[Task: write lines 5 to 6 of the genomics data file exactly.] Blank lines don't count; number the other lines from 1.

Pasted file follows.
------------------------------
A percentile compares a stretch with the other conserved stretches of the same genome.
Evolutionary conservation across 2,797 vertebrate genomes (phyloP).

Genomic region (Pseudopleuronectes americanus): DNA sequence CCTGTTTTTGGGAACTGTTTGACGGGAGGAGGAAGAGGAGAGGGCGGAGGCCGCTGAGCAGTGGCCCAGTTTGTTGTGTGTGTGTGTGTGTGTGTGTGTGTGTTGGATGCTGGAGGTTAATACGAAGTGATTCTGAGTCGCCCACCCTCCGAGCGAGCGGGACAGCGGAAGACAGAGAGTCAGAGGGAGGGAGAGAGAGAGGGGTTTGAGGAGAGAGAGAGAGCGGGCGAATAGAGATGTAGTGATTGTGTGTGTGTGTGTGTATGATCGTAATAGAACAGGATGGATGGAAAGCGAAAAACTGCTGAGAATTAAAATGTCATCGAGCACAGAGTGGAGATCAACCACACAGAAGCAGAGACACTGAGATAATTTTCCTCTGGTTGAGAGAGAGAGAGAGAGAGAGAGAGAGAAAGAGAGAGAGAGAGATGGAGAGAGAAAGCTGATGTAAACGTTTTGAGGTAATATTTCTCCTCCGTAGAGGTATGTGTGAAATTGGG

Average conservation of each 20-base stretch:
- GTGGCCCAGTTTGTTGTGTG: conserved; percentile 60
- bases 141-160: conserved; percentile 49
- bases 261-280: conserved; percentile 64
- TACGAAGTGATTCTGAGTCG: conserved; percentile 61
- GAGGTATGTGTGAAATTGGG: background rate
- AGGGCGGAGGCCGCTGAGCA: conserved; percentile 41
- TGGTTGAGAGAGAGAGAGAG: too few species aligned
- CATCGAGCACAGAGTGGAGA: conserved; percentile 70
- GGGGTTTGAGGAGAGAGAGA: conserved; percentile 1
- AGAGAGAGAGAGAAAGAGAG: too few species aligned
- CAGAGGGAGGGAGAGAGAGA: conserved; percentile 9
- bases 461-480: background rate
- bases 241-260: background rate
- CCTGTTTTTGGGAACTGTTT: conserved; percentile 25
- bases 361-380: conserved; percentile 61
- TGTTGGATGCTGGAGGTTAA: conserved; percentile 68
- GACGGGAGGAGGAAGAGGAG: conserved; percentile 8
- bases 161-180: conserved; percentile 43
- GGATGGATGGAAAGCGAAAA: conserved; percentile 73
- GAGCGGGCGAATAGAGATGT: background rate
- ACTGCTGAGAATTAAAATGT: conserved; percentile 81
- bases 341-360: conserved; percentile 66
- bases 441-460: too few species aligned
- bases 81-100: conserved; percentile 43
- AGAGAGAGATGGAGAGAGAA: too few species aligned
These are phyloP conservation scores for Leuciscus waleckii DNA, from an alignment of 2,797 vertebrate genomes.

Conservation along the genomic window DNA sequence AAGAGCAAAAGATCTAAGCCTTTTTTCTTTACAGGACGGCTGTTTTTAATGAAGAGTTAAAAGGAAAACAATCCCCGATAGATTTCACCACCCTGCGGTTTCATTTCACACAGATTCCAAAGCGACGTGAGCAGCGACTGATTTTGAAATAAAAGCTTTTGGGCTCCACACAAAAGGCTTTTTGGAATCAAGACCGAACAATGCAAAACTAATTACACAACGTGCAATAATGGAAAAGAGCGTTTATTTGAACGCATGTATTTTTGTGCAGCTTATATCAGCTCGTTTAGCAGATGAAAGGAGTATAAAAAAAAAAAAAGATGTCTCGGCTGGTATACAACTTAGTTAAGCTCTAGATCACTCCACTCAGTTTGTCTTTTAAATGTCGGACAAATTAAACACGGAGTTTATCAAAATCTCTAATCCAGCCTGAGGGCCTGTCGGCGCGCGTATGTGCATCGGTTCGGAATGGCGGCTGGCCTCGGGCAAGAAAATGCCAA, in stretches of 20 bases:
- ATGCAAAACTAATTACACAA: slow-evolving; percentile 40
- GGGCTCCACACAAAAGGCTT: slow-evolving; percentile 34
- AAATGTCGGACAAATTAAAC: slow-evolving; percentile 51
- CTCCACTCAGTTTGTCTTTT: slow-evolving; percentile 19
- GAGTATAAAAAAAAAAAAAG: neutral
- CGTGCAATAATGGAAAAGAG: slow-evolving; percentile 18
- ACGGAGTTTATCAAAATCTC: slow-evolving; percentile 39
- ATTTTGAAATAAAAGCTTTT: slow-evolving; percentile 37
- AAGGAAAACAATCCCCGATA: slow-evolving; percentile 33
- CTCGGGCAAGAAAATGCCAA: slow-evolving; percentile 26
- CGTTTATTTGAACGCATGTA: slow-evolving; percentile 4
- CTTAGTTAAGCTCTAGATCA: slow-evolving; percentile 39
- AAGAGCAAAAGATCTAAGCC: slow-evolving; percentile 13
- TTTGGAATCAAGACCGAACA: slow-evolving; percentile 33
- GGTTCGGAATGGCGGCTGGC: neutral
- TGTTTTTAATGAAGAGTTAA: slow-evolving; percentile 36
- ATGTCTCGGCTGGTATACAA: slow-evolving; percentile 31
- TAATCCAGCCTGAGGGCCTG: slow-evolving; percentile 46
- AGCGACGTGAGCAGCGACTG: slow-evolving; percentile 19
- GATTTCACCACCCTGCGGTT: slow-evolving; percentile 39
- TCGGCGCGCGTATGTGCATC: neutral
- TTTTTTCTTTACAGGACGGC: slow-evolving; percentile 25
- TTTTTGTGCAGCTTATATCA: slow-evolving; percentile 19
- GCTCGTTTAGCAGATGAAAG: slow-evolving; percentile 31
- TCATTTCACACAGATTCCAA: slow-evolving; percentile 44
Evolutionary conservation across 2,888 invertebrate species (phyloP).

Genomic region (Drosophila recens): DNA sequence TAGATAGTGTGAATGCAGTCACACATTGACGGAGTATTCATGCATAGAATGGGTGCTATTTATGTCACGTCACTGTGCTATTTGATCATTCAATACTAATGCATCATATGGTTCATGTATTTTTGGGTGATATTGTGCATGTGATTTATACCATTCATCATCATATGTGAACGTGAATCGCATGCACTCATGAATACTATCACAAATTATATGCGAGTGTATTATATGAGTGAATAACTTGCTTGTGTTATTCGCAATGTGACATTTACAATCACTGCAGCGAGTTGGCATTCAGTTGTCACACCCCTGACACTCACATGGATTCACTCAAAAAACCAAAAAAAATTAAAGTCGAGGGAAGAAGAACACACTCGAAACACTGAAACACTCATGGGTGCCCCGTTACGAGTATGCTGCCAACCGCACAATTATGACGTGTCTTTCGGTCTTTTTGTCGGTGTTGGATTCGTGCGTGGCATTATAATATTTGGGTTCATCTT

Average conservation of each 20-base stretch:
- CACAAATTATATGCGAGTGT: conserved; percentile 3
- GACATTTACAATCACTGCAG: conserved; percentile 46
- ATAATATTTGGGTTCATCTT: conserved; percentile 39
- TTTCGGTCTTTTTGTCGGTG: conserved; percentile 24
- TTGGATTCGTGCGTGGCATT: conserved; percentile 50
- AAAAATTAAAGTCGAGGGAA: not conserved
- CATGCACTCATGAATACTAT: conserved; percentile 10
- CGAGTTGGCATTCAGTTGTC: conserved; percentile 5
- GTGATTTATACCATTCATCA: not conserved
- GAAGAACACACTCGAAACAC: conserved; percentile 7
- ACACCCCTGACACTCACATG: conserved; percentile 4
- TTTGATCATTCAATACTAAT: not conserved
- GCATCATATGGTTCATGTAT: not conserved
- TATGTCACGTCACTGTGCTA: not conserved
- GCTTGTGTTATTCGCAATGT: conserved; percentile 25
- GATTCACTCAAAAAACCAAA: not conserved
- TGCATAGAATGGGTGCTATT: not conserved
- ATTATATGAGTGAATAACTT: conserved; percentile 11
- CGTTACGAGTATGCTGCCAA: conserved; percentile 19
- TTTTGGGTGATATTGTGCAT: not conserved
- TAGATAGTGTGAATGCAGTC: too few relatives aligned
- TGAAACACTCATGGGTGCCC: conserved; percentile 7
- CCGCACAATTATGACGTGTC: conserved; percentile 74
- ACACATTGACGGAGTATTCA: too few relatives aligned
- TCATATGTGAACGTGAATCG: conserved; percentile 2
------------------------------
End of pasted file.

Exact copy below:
- GTGGCCCAGTTTGTTGTGTG: conserved; percentile 60
- bases 141-160: conserved; percentile 49